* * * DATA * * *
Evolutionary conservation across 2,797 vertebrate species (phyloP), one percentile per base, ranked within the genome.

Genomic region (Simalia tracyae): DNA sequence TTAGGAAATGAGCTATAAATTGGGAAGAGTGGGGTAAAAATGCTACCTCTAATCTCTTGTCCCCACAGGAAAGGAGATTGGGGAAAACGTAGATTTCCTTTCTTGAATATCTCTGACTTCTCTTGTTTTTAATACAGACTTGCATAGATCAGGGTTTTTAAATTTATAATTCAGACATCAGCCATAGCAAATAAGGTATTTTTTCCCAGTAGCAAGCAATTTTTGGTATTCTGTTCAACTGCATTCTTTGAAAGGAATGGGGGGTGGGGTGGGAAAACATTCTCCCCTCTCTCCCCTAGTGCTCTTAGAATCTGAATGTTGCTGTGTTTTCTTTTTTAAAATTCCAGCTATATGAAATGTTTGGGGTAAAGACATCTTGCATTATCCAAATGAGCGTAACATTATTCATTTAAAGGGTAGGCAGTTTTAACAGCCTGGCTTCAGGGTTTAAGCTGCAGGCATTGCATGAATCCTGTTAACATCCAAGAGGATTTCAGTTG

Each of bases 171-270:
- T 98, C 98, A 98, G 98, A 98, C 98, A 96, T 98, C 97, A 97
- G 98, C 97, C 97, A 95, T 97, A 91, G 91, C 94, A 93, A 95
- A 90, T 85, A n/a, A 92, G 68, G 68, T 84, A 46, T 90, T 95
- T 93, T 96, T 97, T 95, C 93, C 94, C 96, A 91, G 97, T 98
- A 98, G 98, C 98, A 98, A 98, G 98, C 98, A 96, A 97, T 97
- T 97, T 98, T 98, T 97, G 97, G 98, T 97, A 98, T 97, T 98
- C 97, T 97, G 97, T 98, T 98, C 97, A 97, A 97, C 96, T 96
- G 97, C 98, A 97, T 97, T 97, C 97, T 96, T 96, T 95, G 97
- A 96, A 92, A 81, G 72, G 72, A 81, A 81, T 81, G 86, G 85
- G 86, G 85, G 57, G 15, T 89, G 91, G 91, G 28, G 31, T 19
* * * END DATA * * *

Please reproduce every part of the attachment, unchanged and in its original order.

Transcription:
Evolutionary conservation across 2,797 vertebrate species (phyloP), one percentile per base, ranked within the genome.

Genomic region (Simalia tracyae): DNA sequence TTAGGAAATGAGCTATAAATTGGGAAGAGTGGGGTAAAAATGCTACCTCTAATCTCTTGTCCCCACAGGAAAGGAGATTGGGGAAAACGTAGATTTCCTTTCTTGAATATCTCTGACTTCTCTTGTTTTTAATACAGACTTGCATAGATCAGGGTTTTTAAATTTATAATTCAGACATCAGCCATAGCAAATAAGGTATTTTTTCCCAGTAGCAAGCAATTTTTGGTATTCTGTTCAACTGCATTCTTTGAAAGGAATGGGGGGTGGGGTGGGAAAACATTCTCCCCTCTCTCCCCTAGTGCTCTTAGAATCTGAATGTTGCTGTGTTTTCTTTTTTAAAATTCCAGCTATATGAAATGTTTGGGGTAAAGACATCTTGCATTATCCAAATGAGCGTAACATTATTCATTTAAAGGGTAGGCAGTTTTAACAGCCTGGCTTCAGGGTTTAAGCTGCAGGCATTGCATGAATCCTGTTAACATCCAAGAGGATTTCAGTTG

Each of bases 171-270:
- T 98, C 98, A 98, G 98, A 98, C 98, A 96, T 98, C 97, A 97
- G 98, C 97, C 97, A 95, T 97, A 91, G 91, C 94, A 93, A 95
- A 90, T 85, A n/a, A 92, G 68, G 68, T 84, A 46, T 90, T 95
- T 93, T 96, T 97, T 95, C 93, C 94, C 96, A 91, G 97, T 98
- A 98, G 98, C 98, A 98, A 98, G 98, C 98, A 96, A 97, T 97
- T 97, T 98, T 98, T 97, G 97, G 98, T 97, A 98, T 97, T 98
- C 97, T 97, G 97, T 98, T 98, C 97, A 97, A 97, C 96, T 96
- G 97, C 98, A 97, T 97, T 97, C 97, T 96, T 96, T 95, G 97
- A 96, A 92, A 81, G 72, G 72, A 81, A 81, T 81, G 86, G 85
- G 86, G 85, G 57, G 15, T 89, G 91, G 91, G 28, G 31, T 19